About a week ago I blogged on the the news that a major publisher, Houghton Mifflin Harcourt had advised their editors stop acquiring books. This news signals that the economic meltdown has come to the publishing houses as well.
Another sign is renewed talk in the industry of the pitfalls of the book return policies by publishers. Allowing book stores to return unsold books is a costly expense. It requires the books to be transported multiple times and has become a hefty drain on publishers profits. Many of these unsold books will eventually be destroyed.
Booksellers resist changes in the credit arrangements that essentially guarantee that a book sells or will be replaced with another one which has the potential to sell. Many booksellers would dramatically reduce their inventories without such credits.
Such changes in the retail sales model could have negative consequences on a growing number of new writers that will find it increasingly challenging to find their way onto bookstore shelves.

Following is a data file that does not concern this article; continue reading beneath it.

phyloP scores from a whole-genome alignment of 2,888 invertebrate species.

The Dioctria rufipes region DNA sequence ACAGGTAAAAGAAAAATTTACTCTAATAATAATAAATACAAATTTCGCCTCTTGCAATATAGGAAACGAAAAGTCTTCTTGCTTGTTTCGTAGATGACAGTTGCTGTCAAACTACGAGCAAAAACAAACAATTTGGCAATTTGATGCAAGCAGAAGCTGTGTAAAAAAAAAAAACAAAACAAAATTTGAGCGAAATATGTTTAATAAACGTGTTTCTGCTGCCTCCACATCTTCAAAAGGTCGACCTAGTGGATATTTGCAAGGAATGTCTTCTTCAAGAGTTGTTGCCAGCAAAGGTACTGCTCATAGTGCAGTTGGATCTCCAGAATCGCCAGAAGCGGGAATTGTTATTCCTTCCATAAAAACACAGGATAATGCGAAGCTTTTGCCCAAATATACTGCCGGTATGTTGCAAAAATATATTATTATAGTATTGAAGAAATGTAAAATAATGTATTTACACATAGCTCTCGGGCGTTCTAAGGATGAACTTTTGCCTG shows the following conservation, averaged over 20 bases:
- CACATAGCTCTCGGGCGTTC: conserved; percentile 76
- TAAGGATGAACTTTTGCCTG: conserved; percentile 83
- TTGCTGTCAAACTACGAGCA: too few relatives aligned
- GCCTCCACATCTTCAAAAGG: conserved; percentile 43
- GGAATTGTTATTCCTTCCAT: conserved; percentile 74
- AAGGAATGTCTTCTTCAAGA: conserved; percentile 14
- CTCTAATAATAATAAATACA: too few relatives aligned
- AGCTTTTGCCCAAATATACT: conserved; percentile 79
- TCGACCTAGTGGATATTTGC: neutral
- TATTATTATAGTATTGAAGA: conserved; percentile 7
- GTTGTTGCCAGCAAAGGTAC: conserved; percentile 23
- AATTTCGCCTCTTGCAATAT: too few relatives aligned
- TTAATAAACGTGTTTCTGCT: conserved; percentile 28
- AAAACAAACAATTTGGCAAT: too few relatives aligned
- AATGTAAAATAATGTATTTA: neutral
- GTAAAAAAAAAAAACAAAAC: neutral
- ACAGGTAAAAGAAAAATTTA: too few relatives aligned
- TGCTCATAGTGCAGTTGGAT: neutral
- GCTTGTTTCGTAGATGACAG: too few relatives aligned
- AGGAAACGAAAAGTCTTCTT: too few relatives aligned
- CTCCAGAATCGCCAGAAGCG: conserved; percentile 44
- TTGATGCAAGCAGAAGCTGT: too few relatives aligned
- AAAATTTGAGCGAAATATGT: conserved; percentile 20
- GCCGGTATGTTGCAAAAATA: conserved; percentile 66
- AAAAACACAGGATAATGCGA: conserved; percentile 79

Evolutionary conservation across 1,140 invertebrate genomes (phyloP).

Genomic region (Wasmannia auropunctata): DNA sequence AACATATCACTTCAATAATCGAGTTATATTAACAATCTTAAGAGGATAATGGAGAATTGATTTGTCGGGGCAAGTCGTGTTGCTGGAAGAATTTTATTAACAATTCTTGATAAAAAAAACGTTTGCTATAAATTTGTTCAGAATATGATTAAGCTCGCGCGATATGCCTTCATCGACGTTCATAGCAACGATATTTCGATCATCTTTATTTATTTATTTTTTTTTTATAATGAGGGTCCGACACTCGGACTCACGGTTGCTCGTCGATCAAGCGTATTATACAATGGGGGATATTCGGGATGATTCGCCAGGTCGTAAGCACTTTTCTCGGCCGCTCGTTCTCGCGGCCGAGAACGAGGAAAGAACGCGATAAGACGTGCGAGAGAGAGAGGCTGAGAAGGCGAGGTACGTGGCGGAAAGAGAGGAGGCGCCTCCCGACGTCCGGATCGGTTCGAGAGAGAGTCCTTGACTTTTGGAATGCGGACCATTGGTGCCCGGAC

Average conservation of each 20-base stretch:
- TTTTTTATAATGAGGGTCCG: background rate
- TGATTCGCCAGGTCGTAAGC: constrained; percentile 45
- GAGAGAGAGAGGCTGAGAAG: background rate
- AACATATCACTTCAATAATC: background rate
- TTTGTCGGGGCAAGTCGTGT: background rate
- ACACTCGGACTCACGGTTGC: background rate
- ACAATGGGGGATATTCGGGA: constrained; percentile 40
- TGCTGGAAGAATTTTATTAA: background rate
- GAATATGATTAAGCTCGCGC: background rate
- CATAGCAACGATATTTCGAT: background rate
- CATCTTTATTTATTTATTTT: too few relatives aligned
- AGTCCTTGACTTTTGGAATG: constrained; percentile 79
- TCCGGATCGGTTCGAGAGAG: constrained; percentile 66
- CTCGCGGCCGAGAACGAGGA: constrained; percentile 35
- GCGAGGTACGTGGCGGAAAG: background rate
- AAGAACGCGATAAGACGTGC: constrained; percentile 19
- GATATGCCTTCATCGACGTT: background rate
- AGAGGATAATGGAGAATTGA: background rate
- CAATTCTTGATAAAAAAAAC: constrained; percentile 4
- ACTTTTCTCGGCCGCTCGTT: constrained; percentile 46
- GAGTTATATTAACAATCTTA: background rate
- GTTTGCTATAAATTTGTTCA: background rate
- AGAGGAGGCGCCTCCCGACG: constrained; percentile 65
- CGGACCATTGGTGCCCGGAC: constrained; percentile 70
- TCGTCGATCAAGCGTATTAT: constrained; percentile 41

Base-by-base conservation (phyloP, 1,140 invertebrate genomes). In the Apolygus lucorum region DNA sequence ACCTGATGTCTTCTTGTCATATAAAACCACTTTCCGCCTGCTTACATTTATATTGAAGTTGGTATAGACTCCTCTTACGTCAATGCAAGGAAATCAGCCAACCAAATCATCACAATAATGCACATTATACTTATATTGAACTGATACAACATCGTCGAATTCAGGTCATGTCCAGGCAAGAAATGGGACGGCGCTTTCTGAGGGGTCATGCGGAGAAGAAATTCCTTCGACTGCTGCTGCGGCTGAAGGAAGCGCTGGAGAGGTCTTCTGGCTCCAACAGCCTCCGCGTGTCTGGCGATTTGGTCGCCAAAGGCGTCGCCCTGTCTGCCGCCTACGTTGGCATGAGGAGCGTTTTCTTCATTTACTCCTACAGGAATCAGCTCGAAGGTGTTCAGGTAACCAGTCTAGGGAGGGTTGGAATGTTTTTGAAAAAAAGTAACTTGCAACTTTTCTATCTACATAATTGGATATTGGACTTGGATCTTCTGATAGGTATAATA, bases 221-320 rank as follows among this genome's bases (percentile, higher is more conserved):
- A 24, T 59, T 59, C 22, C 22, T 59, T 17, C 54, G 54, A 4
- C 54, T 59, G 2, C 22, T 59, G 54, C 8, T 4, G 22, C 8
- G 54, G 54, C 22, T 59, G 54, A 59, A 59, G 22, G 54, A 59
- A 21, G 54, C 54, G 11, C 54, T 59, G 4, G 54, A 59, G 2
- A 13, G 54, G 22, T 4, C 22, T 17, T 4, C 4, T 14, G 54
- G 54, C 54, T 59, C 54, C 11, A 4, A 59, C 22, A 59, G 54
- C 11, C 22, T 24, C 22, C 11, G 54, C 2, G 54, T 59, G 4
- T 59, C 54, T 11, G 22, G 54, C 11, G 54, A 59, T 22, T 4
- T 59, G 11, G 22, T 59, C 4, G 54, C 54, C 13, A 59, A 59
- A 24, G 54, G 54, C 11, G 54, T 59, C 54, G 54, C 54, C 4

Japanese publishers may be ahead of the curve. The Japanese publishing house Shogakukan Inc. has introduced a two-tiered distribution system for retailers. Under this plan Booksellers can take books on a consignment basis which would be returnable at no cost or they can choose a non-consignment option, which offers a better profit margin for the retailer, but carries an charge if the books are returned. Such changes may be inevitable in the U.S. as well as long as consumers continue to prefer ink on a page they can hold in their hands.
Reports that the Kindle electronic book reader is sold out for the second Christmas season in a row would be positive news for those who believe the future of publishing is e-publishing. That future may still be some distance away.